If you asked British person what they thought of Franglais, they would probably smile and chuckle (if they knew what it was, that is), but if you asked a more traditional and patriotic French person, they might call it an abomination, or a taint on the French language. This is because Franglais means different things in England and in France. In England it refers to the jumbled combination of the two languages which usually sounds ridiculous, whereas in France, it is considered as the use of English words in French, such as “week-end” or “tramway”, which is seen as a sort of invasion of the language. However there is a third meaning to Franglais, one that is unique to the bilingual community. It is literally the act of speaking both languages at the same time, within the same sentence. One will start saying something in English, but switch to French if they can’t find the English word. This is either seen as a pretentious way of showing off one’s bilingualism, or a very lazy way of speaking; if you can’t find the word in one language, you just say it in the other.
The French are very proud of their cultural heritage, so much so that any affront to it is seen as almost an attack. In 1966, Charles de Gaulle and Georges Pompidou set up the “Haute Comité pour la Défense et l’Expansion de la Langue Française”, which is a government branch that was originally set up to defend the French language against Americanisms which they felt were too present in the culture. This reflects the views of most of the French people of that generation, which has been passed down to the next one too. The Académie Française, a body created in the 1600s to “labour with all the care and diligence possible, to give exact rules to our language, to render it capable of treating the arts and sciences”, is currently campaigning for the removal of many words that come directly from English, such as “email” (to be replaced with “courriel”), “Walkman” (to be replaced with “baladeur”), and the poor use of certain French words, including some popular French expressions like “pas de souci”, meaning “no problem”. It’s not just the Académie who has a vendetta against the so called Franglais; many “ordinary” French people dislike the use of these words as well, but nowadays, they seem to be around much more, thanks to the omnipresence of English and American culture in France.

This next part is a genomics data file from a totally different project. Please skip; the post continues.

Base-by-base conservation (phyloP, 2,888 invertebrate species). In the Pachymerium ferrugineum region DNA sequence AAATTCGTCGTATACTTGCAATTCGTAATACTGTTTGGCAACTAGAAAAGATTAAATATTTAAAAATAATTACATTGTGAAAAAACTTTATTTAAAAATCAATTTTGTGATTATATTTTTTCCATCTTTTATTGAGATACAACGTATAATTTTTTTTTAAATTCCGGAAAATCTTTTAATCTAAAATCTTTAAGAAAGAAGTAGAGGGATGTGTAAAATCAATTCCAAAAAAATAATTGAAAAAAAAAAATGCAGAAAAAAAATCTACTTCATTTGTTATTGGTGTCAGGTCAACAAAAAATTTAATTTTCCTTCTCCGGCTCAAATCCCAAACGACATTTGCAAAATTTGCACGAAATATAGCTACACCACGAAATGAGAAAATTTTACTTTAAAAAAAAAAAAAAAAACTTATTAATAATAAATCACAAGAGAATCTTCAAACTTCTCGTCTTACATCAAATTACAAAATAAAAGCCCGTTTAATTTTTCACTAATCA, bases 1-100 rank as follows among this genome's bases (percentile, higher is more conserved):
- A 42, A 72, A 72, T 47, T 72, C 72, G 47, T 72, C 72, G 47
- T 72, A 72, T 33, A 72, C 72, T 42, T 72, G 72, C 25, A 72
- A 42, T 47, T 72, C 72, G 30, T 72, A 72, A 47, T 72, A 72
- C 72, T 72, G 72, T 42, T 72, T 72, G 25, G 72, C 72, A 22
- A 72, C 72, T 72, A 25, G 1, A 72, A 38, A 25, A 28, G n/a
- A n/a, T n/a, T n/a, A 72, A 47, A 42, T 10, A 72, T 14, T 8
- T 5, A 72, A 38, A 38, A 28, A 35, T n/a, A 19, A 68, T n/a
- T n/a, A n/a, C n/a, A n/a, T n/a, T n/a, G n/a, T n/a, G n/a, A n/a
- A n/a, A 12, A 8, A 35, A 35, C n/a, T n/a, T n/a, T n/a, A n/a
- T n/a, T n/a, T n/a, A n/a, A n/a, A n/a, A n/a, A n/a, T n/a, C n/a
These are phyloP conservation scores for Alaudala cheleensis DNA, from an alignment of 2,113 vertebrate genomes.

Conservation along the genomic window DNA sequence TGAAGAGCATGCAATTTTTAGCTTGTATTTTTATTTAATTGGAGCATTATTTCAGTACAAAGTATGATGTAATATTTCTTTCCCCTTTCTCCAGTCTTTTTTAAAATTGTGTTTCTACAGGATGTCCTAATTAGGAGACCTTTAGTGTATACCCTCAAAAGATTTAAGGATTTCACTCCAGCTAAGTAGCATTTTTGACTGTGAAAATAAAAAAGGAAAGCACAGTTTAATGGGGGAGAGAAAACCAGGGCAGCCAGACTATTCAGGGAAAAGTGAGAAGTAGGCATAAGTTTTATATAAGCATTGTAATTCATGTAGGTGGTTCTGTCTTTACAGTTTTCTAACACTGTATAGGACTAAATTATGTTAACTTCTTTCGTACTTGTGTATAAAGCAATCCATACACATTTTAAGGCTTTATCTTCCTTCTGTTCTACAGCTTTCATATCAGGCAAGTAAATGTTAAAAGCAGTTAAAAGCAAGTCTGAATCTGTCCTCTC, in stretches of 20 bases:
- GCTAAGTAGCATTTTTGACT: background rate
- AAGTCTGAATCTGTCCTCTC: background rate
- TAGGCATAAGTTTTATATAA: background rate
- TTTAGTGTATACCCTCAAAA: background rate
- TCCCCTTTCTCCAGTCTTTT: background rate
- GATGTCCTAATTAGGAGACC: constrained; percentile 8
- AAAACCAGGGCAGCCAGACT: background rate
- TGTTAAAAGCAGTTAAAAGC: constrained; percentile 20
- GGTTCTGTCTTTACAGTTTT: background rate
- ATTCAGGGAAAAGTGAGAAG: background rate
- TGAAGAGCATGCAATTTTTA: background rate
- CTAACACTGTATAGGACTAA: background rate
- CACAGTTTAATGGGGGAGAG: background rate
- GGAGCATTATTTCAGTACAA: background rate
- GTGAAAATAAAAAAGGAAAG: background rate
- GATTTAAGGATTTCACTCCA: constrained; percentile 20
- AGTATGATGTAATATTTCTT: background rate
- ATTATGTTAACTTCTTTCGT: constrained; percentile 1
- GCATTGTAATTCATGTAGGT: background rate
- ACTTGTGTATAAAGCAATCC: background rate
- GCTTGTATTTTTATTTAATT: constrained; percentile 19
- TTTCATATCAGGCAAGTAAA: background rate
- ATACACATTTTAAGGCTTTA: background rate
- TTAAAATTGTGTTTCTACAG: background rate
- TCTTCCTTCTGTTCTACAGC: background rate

While the French view Franglais as something very negative, the English have a very different perception of it, probably because the word means two separate things in both languages. Franglais has always been used for comedy in English culture, tracing its roots back to Shakespeare and, even further back, Chaucer. His character the Prioress doesn’t speak “Parisian French”, but a form of cockney originating from Stratford-atte-Bow, which sometimes doesn’t sound like French at all. Another example in English literature is Henry V by William Shakespeare. A French princess is trying to learn English, but the word “foot” as pronounced by her maid sounds too much like “foutre” (vulgar French, “semen” or “to have sexual intercourse” if used as a verb). She then decides that English is too obscene a language to learn. More recently in the 80’s BBC sitcom “Allo’ Allo”, set during the Second World War in a café in occupied France, the characters who are meant to be speaking French speak with heavy French accents but speak English, and when they are meant to be speaking English, they switch to banter in an upper-class English accent. These uses of Franglais in British literature and popular culture show the difference in perception of what it is in England and France.
However there is yet another definition given to Franglais by another group of people: the bilingual community, especially the younger ones. This is especially present in the western banlieues of Paris where there is an ever-growing English-speaking community, mostly due to the high concentration of international schools in that area. People who speak both languages are extremely lucky to be able to do so, but it also results in not being able to remember every word that you need at any given time. So when a group of bilingual people are talking, you will often hear them switching from one language to the next, sometimes even within the same sentence! Being part of this community myself, when speaking to some friends, I automatically revert to Franglais, without even realising that I am doing so. It becomes a sort of second nature, and, it is true, a fairly lazy way of talking, as we do not force ourselves to stick to one language.
It is interesting to see how Franglais is perceived by different groups of people and different nationalities, and just how contrasting the British and French views are. With the very high number of French people now living and working in London, chances are that you might hear someone speaking Franglais (as seen by bilingual people) if you live there, so listen out next time you are on the tube!
What are your views on Franglais? Do you think that English words should be cut out of the French language?